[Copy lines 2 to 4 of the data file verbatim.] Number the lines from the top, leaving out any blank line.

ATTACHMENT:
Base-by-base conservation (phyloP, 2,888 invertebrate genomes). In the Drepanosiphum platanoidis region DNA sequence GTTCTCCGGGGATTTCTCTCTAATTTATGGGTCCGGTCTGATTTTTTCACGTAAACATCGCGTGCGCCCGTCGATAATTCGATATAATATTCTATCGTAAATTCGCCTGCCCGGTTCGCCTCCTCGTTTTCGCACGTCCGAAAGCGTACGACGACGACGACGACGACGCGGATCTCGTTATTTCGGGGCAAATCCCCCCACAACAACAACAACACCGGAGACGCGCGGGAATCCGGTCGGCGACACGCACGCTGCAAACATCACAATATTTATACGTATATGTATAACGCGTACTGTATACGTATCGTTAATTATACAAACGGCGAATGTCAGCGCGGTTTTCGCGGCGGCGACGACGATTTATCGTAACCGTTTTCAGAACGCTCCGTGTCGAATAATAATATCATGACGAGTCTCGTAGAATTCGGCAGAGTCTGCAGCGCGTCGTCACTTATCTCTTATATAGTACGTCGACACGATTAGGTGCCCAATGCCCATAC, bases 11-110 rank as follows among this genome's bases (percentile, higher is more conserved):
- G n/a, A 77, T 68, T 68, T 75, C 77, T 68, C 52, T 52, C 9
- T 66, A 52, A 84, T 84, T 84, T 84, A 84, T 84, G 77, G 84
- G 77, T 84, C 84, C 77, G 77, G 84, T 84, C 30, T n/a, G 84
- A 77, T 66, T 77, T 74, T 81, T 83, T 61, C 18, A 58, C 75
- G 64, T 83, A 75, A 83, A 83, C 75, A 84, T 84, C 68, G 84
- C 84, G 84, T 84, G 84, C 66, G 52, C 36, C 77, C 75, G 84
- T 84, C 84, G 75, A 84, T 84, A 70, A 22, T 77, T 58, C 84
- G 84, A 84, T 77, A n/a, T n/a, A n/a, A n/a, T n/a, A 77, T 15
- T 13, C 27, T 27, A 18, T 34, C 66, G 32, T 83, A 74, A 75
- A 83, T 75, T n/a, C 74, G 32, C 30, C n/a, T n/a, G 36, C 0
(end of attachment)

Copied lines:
- G n/a, A 77, T 68, T 68, T 75, C 77, T 68, C 52, T 52, C 9
- T 66, A 52, A 84, T 84, T 84, T 84, A 84, T 84, G 77, G 84
- G 77, T 84, C 84, C 77, G 77, G 84, T 84, C 30, T n/a, G 84